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Environment & Climate Change

Federal officials to release report on Enbridge oil spill on Tuesday

PipelineNTSB.jpg
NTSB
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The section of Line 6B that ruptured on July 25th, 2010 near Marshall, Michigan

Federal regulators will release a report tomorrow on the reasons why an oil pipeline broke near Marshall.

Environmentalists want to see if problems with federal oversight of the pipeline industry will be cited in the report.

The National Transportation Safety Board has spent the 23 months since the pipeline break analyzing everything from the pipeline company’s records to a section of the pipeline itself trying to determine why Line 6B ruptured.

Last week, the U.S. Department of Transportation’s Pipeline and Hazardous Materials Safety Administration recommended a nearly four million dollar fine against Enbridge Energy for its handling of the pipeline breech near Marshall.  That report cited 24 safety standard violations.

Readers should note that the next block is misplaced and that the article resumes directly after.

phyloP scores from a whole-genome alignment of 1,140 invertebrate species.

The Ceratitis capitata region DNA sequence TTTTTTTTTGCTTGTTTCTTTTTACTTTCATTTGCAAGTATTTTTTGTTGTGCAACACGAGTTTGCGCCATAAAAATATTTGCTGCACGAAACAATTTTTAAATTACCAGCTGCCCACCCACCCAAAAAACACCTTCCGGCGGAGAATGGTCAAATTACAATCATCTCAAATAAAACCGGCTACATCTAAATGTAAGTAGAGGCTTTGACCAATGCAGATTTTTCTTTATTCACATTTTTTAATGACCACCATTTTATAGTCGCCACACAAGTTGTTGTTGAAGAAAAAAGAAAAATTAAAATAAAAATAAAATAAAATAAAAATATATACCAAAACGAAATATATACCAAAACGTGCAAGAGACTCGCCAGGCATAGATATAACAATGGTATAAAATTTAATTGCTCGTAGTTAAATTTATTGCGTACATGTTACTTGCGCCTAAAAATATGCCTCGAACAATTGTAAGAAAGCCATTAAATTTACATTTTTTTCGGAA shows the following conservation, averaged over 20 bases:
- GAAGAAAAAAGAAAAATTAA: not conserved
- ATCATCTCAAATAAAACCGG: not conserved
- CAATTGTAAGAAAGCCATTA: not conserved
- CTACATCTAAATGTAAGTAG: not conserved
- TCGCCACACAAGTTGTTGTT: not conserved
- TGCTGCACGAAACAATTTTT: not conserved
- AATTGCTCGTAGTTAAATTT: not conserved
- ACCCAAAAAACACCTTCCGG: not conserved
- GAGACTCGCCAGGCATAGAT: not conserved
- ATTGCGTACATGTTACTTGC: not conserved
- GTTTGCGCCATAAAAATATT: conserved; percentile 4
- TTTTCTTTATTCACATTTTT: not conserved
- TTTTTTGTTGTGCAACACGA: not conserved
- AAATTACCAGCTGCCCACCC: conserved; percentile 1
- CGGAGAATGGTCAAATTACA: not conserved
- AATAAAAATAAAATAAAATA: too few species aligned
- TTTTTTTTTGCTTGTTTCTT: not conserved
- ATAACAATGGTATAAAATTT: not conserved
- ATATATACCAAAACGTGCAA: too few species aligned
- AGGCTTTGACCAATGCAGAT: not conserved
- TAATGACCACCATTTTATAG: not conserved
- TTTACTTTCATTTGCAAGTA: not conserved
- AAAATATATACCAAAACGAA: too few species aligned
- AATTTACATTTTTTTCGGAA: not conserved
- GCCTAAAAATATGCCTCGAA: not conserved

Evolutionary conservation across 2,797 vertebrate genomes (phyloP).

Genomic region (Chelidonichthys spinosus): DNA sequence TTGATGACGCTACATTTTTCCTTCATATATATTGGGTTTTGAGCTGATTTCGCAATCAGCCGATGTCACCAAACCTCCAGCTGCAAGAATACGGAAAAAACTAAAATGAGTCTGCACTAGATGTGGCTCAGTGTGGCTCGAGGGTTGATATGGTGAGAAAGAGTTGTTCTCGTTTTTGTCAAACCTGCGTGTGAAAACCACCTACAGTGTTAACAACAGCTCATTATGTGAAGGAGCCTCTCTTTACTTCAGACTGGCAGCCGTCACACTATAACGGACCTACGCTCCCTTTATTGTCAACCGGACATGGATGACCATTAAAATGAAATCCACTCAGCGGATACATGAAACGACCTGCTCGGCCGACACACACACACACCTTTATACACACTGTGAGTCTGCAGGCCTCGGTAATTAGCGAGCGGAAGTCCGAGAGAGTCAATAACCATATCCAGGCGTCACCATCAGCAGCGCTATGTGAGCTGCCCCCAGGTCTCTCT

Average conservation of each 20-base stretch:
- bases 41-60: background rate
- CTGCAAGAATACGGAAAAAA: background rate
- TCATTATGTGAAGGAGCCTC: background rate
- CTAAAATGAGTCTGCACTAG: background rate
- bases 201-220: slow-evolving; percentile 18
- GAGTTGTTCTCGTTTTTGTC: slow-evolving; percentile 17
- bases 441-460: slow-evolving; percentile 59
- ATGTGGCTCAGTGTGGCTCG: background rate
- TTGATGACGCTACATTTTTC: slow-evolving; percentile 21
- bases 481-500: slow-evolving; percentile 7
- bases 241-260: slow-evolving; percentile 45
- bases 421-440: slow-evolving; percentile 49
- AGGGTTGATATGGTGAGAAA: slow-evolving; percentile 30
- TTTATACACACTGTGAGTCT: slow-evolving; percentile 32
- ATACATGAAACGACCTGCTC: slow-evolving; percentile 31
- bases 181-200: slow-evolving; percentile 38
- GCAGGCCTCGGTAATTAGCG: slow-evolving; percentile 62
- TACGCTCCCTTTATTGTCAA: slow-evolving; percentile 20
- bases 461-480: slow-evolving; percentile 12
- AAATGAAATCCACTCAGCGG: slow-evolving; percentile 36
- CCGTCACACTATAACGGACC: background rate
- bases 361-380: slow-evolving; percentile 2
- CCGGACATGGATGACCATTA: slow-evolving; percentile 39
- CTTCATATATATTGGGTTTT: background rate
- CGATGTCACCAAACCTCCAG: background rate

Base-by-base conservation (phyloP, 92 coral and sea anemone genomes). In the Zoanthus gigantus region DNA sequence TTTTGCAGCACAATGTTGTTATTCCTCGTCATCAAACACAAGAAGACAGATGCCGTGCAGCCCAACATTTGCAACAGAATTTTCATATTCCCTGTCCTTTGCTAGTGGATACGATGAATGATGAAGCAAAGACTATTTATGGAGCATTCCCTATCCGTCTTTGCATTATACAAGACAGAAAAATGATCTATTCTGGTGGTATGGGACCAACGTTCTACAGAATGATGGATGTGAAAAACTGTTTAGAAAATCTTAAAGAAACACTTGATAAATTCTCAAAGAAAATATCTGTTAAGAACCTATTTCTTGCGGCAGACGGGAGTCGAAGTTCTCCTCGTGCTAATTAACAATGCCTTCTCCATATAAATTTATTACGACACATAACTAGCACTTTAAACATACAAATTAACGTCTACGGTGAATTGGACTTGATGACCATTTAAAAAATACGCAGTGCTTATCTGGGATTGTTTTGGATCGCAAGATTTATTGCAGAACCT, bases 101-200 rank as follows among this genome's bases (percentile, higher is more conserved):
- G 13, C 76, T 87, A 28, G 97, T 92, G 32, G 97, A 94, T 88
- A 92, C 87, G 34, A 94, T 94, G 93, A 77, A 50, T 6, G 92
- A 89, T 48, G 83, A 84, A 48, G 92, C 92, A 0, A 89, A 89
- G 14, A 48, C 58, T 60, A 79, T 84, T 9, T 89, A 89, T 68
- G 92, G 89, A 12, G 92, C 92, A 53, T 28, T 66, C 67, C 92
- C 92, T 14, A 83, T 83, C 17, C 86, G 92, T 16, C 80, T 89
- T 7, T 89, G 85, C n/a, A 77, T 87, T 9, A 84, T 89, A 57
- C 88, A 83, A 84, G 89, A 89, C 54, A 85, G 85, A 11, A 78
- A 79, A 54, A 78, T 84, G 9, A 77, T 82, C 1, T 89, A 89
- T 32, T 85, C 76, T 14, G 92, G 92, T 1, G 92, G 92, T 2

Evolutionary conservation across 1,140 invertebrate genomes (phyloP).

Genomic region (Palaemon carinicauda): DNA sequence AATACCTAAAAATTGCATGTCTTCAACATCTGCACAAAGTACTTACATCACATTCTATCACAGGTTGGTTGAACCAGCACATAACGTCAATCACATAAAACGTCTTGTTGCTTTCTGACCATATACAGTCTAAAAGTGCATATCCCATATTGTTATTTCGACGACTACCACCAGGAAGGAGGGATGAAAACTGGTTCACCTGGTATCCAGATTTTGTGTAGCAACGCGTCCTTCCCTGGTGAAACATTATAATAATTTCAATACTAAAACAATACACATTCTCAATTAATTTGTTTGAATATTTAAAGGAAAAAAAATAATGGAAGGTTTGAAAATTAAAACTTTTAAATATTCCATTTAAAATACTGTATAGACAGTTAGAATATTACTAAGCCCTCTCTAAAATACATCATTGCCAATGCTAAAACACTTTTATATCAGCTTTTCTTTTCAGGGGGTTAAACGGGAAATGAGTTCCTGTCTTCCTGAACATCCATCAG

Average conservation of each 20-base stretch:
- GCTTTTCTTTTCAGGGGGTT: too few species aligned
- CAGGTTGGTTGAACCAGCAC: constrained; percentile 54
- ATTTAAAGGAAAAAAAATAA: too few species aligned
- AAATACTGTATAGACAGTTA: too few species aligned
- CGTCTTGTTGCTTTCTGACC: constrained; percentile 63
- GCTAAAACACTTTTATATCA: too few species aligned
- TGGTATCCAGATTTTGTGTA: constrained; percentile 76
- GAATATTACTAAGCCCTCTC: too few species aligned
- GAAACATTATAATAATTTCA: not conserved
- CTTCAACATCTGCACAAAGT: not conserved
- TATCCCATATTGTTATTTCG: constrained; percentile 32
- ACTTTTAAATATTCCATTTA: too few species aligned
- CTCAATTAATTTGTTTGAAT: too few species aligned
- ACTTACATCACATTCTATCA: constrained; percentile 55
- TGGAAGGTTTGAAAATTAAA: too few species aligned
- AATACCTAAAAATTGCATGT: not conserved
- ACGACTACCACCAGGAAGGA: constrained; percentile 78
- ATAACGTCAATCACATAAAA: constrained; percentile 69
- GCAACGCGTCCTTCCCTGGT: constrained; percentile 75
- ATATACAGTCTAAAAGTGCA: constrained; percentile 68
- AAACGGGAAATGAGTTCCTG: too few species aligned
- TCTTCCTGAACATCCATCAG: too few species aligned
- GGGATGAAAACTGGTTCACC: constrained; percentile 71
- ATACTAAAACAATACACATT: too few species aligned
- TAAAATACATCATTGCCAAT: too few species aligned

Anthony Swift is with the Natural Resources Defense Council.    He expects the NTSB will acknowledge a problem with pipeline safety inspections.  It’s a problem the agency has noted before.

“What the NTSB said was…(A) there was a lack of oversight by federal regulators…and (B) pipeline companies are proving  unable to self-regulate,” says Swift.    

Enbridge has spent $765 million cleaning up more than 800 thousand gallons of crude oil from the spill.    Swift says, depending on the NTSB report, the company may end up paying even more. 

Tuesday's report will only be a summary.   The complete final report is not expected to be released for several weeks. 

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